Cover image: The Brothers’ War promotional art by Dominik Mayer

Good morning folks, and welcome back to another week here in the Mirror Gallery on Hipsters of the Coast. Today I return to a series that’s only had a single entry in 2022, and that’s Behind the Brush! I gave a little preview of our guest during last week’s Grand Art Tour, and I’m so excited to have had the chance to talk to the one and only Dominik Mayer about his six piece contribution to the latest Magic expansion, The Brother’s War.

While at Magic30 last month I spoke to Principal Art Director Taylor Ingvarsson, who was the lead AD on this set, and has used Mayer as an artist on every major set he’s directed. He spoke of Dominik’s work as an example of an artistic triumph of The Brother’s War, preparing a different lens: “He got to strip us out of the cinematic approach, and bring us more into the abstract space.”

After hearing only a bit of what went into these pieces, I knew I needed to find out more. Let’s waste no time today, as Dominik has told some of the most thorough tales this column has ever seen. This is Behind the Brush: Dominik Mayer!

DC: Let’s begin as I often do: who are you, where are you from, and what do you do?

Headshot of Dominik Mayer

The artist, Dominik Mayer

DM: I am Dominik and I am a freelance illustrator and art director from Nuremberg. It is an old medieval German city with tons of great inspiration for all my fantasy illustrations. I come from a smaller town close by. I studied Illustration and 3D Animation in Nuremberg and after working in different in house art positions in Hamburg and Munich, I came back here. My focus is on dark fantasy illustration. I did a lot of Concept Art and Art Direction as well but at the moment I am focusing almost completely on the illustration part. Mainly for Card games or Video Games. Sometimes some work for a movie or trailer. I am 31 years old and also a big MtG fan myself!

Tell me about your artistic background—how did you get started, and what journey led you here?

It is a pretty straight forward story. I always loved drawing but did not really know that you can earn money with it. After school I tried a few things. Studied History and Orientalism but quickly stopped and transitioned into art and started my studies in design. After that I worked as a 3D generalist and Graphic designer in house for 1.5 years. During that time I did a lot of drawing and painting on the side and landed a few illustration gigs, which I worked on after my day job. During the second half of this time in house I switched to half time in-house and half time freelance. At one point I had the feeling that my in-house work was preventing me from taking on the more interesting, bigger freelance jobs, so I decided to try full-time freelance. Which worked out very well for the last six years.

Where do you draw your inspiration? Any art heroes?

That is a really dynamic thing. I would say mainly the art of other artists I admire and also stuff I read or see elsewhere. It really can be anything. But I love history and weird stuff so when I am at a museum and see some old artifacts from old civilizations, I always find that super inspiring.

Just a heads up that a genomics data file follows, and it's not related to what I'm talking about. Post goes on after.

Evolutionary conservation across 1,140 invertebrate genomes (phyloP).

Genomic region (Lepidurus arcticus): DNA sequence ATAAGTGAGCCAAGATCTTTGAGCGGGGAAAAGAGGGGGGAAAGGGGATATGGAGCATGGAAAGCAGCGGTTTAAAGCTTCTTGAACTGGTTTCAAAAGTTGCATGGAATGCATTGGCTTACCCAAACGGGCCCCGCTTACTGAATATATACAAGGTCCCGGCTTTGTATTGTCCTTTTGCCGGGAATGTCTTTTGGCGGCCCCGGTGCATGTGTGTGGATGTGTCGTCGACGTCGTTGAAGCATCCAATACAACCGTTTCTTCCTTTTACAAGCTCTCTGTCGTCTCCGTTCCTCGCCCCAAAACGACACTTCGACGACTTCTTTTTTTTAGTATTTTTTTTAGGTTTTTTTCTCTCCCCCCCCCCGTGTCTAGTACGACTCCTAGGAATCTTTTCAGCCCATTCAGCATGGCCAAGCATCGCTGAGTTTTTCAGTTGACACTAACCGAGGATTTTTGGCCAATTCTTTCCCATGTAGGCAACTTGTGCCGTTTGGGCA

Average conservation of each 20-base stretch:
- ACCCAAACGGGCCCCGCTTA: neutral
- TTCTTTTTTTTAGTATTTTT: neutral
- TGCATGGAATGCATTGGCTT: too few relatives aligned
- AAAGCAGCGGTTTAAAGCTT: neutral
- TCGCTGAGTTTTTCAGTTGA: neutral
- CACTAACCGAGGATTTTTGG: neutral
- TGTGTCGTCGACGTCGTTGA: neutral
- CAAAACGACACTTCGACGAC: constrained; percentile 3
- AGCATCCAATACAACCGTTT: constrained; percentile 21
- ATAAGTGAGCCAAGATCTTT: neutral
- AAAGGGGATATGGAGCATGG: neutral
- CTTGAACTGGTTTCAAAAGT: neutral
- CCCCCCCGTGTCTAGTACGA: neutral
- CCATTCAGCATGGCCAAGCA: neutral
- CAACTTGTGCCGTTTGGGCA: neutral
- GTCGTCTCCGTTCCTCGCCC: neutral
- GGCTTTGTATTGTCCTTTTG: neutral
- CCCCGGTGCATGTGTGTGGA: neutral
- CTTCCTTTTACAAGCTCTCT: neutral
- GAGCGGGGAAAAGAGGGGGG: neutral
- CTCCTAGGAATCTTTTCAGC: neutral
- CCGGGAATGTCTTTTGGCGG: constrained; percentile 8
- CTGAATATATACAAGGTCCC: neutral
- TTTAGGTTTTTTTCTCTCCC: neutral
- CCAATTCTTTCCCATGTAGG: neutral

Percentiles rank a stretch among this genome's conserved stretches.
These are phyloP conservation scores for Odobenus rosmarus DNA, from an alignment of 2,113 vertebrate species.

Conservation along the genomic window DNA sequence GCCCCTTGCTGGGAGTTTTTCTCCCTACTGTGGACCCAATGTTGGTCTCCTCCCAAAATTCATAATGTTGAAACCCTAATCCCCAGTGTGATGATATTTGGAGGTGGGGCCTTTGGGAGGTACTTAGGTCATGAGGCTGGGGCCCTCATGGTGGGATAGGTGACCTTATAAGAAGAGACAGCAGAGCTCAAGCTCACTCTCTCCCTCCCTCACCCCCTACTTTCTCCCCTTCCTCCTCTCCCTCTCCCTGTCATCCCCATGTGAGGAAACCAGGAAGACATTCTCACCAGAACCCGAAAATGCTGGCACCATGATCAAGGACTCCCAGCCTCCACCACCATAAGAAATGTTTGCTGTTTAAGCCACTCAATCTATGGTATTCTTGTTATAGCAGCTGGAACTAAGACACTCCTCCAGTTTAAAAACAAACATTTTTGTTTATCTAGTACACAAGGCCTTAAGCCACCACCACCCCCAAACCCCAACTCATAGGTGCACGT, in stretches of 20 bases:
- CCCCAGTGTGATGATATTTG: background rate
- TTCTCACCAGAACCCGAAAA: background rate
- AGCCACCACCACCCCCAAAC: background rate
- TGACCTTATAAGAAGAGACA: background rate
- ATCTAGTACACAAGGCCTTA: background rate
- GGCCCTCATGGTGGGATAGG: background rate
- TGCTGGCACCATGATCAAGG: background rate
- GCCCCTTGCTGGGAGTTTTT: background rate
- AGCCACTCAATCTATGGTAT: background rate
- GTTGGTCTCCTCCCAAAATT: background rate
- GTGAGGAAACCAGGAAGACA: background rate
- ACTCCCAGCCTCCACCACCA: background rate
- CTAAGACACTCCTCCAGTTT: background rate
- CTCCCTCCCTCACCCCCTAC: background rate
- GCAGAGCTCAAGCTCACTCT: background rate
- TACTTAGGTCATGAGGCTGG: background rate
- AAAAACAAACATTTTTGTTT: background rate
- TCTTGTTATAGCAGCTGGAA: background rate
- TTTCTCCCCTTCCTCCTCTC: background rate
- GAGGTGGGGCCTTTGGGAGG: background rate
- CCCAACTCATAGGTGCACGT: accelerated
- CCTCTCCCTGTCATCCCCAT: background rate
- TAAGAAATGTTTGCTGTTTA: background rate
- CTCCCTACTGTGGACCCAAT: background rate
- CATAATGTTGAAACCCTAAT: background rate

I of course have a bunch of artists which I always come back to. That pool is constantly changing over time as I discover new things. To name a few: John Singer Sargent, J.C. Leyendecker, Hieronymus Bosch, Alfons Mucha and Gustav Klimt. But also more recent ones like Piotr Jablonski, Black Gold Sun or Zhihui Su.

A VERY strong source of inspiration for me is music. I love listening to music of all sorts and letting the mind wander. I always try to find some music that fits the briefing or my idea and mood. That works like magic for me.

If you could describe your style in a sentence, what would that be?

Meeting of the Five by Dominik Mayer.

Meeting of the Five by Dominik Mayer. Digital, For Streets of New Capenna.

Dark and creepy stuff coated in beautiful colors and spiced up with high contrast and strange geometrical shapes.

Let’s talk about your most recent contribution to Magic in The Brothers’ War—you had six cards total, the five Commands & Visions of Phyrexia. Can you take us through each one and peel back the layers?

The general idea for them all was to show as many story background bits as possible. This set is so rich on the lore and backstory side that I wanted to see it reflected in the artwork. But it should not feel like a set of movie shots or from a flashback scene. I wanted it to feel like we as the viewer are somehow deciphering some old murals—telling us the story of decades and centuries. Like if we find some old Roman wall paintings and try to imagine how it was back then.

The visual idea for those was that they all are built up by strong geometric shapes. I wanted to push the limits here a bit and go for a cubism inspired style where seemingly random shapes build up the composition, cutting into each other and creating a very dynamic mood. That combined with all the great characters and story moments was the style idea behind all of them.

I did some very detailed sketches for them all. That is something I usually don’t do. I usually jump right into color with some very very rough scribbles as a base. Sometimes I even skip those. But for these I did a lot of planning where to place the elements and how the flow of the different shapes works best. That is special for those cards.